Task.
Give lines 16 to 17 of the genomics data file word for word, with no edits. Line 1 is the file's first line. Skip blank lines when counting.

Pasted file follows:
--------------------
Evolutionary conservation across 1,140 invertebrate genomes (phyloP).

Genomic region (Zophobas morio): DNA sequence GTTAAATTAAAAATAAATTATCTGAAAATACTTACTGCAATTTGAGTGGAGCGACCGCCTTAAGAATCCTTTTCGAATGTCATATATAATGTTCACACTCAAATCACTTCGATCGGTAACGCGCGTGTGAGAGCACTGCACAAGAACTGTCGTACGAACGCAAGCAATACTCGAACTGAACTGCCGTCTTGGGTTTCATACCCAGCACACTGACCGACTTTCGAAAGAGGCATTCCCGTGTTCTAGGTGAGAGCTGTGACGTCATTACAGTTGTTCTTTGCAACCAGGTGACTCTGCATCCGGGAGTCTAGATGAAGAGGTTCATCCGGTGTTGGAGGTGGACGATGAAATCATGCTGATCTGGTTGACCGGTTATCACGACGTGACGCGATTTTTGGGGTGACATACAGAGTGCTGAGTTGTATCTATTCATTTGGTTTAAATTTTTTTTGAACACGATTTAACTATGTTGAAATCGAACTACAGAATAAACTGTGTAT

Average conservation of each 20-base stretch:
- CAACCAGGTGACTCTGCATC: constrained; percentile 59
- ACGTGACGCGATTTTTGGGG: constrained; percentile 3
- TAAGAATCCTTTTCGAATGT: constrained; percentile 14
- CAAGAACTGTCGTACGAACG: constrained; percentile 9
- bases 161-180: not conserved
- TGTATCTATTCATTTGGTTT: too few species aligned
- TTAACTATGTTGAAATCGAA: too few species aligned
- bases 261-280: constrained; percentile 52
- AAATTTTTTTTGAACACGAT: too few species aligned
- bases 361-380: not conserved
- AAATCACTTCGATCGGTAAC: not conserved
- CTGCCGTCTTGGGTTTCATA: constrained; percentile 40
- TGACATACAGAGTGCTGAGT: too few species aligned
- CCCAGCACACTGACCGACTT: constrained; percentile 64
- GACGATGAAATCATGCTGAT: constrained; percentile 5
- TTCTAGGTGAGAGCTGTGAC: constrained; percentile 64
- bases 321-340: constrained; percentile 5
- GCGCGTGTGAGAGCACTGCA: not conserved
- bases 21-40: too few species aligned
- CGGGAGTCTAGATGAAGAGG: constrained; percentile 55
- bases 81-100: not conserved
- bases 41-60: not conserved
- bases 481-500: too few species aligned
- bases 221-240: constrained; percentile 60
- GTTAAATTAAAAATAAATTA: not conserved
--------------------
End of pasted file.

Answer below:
- TGACATACAGAGTGCTGAGT: too few species aligned
- CCCAGCACACTGACCGACTT: constrained; percentile 64